• If two ore more dice of the same color with the same value are on the same Player Board sections, each player adds the numbers of all three of their dice – the lowest number goes first
  • If two or more dice of the same color are still tied, then each player randomly draws a Sequence token – the lowest number goes first

When resolving movement, the robot moves in a straight line in the direction indicated on the movement controls. The number of spaces moved is determined by the number on the die. Any and all robots that are on the same path are pushed. In this way, one robot could push one or more other robots. A robot must move its total number of spaces unless it hits a wall. In which case, the robot will just stop. It will not stop for pits or other hazards in the arena.

When resolving an attack, the weapon fires in a straight line in the direction indicated on the weapon controls. The number on the die determines the attack strength. An attack hits the first robot in the path and ends. Attacks go over pits, but are stopped by walls. If the attack is strong enough, it will force an opponent to shift the dice location (not the values) that are on their Player Board! When a robot gets hit, the owning player collects 1 Damage token. If the player collects 3 or more Damage tokens, their robot is destroyed and removed for the round.

Note: After resolving the action, remove the die from the Player board, but DO NOT change its value. Dice values are used to break ties.

Step 3: Score Victory Points

If a player destroys an opponent’s robot during the round (by using a weapon or pushing the opponent’s robot into a pit), they collect 1 Victory Point token. If the player’s robot is controlling (i.e. “on top of”) a Control Point space, they receive 1 Victory Point token.

Step 4: Respawn

If any player’s robot was destroyed during the round, they now return the robot to the game by placing it on any open space directly in front of them in the closest row on the Arena game board. A new round now begins with players hiding their Player board and starting again with step 1.

Pits, Control Points, and Repair Centers

Depending on the Arena game board selected, the players will have one or more special spots they will want to avoid and fight over.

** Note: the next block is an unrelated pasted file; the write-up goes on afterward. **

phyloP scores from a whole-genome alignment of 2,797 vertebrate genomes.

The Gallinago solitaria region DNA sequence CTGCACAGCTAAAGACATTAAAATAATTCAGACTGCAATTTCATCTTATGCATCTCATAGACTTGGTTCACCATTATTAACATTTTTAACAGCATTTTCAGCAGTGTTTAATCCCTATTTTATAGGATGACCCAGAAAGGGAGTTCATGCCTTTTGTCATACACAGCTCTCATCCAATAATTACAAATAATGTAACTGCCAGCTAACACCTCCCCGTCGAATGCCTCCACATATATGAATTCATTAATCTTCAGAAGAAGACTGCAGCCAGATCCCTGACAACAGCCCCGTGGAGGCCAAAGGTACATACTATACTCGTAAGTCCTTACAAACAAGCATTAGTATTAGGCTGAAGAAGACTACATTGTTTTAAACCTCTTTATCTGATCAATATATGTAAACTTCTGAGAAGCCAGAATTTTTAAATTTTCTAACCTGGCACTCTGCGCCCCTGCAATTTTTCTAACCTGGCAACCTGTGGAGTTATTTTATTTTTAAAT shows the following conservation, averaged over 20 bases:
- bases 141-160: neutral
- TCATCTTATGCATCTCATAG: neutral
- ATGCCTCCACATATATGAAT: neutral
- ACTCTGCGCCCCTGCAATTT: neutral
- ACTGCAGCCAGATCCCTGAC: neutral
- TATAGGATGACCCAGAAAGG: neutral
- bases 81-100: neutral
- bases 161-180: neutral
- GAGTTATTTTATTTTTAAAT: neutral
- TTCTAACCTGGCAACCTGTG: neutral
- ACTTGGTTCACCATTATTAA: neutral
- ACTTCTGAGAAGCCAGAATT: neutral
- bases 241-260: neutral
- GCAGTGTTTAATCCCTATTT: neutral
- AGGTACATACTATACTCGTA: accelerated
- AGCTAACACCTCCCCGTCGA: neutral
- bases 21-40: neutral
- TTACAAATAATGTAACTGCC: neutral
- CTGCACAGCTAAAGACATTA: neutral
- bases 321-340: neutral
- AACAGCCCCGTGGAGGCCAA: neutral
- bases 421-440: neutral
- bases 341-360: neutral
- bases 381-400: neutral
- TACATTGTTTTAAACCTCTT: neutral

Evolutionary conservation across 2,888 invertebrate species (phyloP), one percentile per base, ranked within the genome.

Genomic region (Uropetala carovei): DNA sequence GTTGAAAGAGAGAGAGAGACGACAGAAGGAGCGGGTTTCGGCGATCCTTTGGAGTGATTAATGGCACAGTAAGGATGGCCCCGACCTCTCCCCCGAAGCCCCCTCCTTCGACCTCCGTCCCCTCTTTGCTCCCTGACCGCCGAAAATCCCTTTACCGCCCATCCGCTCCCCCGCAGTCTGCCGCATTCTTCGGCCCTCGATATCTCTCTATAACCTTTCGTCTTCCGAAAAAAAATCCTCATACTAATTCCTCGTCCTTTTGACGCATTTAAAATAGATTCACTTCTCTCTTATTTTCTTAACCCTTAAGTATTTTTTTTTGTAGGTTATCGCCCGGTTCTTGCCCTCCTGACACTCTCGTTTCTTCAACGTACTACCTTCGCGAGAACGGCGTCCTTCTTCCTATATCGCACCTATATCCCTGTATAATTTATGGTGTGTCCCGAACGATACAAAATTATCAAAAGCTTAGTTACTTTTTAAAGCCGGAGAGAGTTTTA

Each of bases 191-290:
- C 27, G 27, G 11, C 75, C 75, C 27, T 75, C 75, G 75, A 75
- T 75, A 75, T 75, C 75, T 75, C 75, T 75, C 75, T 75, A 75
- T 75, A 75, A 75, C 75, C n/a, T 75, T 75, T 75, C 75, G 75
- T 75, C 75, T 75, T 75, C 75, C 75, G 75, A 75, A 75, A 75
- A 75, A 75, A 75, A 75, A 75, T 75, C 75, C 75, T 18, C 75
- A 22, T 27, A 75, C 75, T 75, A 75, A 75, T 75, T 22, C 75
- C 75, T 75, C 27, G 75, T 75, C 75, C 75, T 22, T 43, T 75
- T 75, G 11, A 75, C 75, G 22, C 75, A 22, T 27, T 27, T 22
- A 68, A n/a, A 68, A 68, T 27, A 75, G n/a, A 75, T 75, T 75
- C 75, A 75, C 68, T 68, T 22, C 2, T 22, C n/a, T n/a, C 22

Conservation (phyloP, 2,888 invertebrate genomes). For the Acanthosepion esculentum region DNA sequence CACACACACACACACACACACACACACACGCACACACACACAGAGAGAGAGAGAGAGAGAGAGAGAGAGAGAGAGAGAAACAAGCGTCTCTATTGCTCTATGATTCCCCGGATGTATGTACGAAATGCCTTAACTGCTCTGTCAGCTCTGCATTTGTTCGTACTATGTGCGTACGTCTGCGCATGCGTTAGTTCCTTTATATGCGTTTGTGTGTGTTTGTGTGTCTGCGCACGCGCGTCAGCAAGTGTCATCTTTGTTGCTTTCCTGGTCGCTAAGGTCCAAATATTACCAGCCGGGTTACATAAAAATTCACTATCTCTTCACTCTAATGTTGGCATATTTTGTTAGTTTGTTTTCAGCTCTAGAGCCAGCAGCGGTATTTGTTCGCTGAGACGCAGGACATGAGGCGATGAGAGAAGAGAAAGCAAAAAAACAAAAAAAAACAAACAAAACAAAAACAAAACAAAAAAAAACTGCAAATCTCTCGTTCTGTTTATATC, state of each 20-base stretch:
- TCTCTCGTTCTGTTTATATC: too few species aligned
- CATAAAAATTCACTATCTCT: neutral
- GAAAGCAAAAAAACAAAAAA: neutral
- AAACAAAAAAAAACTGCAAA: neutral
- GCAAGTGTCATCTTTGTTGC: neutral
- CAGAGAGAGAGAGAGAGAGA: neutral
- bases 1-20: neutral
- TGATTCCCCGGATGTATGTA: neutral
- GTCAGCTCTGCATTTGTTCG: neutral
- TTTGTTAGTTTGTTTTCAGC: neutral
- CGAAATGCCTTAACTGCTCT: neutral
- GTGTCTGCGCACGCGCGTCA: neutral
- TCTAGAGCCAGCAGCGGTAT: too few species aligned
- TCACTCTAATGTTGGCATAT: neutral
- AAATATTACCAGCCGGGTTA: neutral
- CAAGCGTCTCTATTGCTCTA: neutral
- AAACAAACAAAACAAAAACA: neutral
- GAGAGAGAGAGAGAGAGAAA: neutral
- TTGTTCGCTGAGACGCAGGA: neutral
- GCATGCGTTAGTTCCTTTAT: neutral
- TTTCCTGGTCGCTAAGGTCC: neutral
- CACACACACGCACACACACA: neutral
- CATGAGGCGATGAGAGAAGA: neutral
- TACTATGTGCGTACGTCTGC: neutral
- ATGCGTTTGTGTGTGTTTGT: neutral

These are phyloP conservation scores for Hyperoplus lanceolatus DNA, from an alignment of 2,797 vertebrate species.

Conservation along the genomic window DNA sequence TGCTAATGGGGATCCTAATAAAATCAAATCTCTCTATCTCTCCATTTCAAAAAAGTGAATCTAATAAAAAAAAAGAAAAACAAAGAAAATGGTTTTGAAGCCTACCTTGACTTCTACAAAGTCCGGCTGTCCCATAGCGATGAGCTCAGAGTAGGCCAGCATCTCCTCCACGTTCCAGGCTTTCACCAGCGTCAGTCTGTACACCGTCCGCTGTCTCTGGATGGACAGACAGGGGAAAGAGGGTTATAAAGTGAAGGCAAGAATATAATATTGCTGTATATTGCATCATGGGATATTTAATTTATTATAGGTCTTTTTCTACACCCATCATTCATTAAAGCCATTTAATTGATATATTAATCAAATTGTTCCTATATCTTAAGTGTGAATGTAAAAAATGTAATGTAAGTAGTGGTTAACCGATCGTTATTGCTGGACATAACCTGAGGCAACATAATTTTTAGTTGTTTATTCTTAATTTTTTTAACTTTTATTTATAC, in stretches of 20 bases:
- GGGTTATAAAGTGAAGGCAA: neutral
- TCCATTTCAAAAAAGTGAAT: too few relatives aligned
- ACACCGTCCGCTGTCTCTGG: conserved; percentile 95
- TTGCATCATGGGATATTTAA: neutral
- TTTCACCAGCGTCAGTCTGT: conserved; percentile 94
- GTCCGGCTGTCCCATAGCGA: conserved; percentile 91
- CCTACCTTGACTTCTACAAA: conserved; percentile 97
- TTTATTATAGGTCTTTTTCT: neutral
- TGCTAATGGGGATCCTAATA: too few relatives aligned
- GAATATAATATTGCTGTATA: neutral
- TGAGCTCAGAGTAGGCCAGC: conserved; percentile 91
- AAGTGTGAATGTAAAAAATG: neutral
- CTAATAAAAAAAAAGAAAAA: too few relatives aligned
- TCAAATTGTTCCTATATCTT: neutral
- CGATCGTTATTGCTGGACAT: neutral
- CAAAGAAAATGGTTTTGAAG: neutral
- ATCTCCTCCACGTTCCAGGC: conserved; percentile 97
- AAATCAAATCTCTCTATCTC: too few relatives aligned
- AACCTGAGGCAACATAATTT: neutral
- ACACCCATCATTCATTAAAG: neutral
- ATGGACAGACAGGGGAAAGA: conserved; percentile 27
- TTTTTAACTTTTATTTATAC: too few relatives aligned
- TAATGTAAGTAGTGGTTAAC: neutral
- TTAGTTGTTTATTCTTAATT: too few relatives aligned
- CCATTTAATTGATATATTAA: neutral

Pits will send a player’s robot to their doom and remove them for the round. If a player’s robot is pushed into a pit, the opponent who pushed them will score a victory point, but the player’s robot will respawn with full health. If the player’s own commands send their robot into a pit, no victory points are awarded. However, the player must remove their robot for the duration of the round and will respawn with any damage it had prior to falling into the pit.

Repair Centers can be used by the players to remove 1 Damage token. Each time the robot moves over or stops on the Repair Center space, 1 Damage token is removed.

Control Points have a number. The Control Point die value determines which Control Point space will award a victory point at the end of the round. Any player who has their Robot stopped on the Control Point space at the end of the round that matches the number value on the Control Point die will receive 1 Victory Point token. If a player does win a victory point in this manner, the Control Die is rolled during step 1 of the new round to randomly determine the new Control Point.

From left to right:

From left to right: Control Point, Pit, and Repair Center


The game continues until 1 player has collected 5 or more Victory Point tokens at the end of the round.

Game Variants

VOLT comes with a number of game variants. Here are just a few.

Advanced Game

The game play described above is considered the “basic game”. The Advanced game uses the same rules, but includes Module tiles. Modules tiles introduce new weapons and equipment that are available to all the players. Some examples of Modules include the Twin Blasters that do more damage, Gravity Treads that limit how far a robot can be pushed, and an Explosive Core that causes a damaged robot to explode and possibly destroy an opponent’s robot, too!


Draft Match

This game variant allows players to select which Module tiles they will equip their robot with. Unlike the Advanced Game, the Module tiles the players select belong only to them. When a player wins a game, they flip one of their Module tiles over. This Module tile is no longer available. A new game begins with each player selecting which Module tile they will equip. The first player to win 2 games wins the match.

Team Play

This game variant can use the basic or advanced game play. Players group into teams of 2 and attempt to be the first team to collect 10 victory points. If one team member accidentally destroys another team member, the opposite team scores a victory point.

House Rule

Two Player Game

Playing VOLT with only 2 players doesn’t allow for much robot interaction. The Arena board is surprisingly large when only 2 robots occupy it. Large and empty. To alleviate the inherent boredom that comes from too wide a space for too few players, we gave each player 2 robots. Game set up and play is the same, except a player must manage 2 robots instead of just 1. This creates some very interesting game play, since a player can organize their robots to cooperatively take down an opponent or use one to guard the other while it races to the Control Point.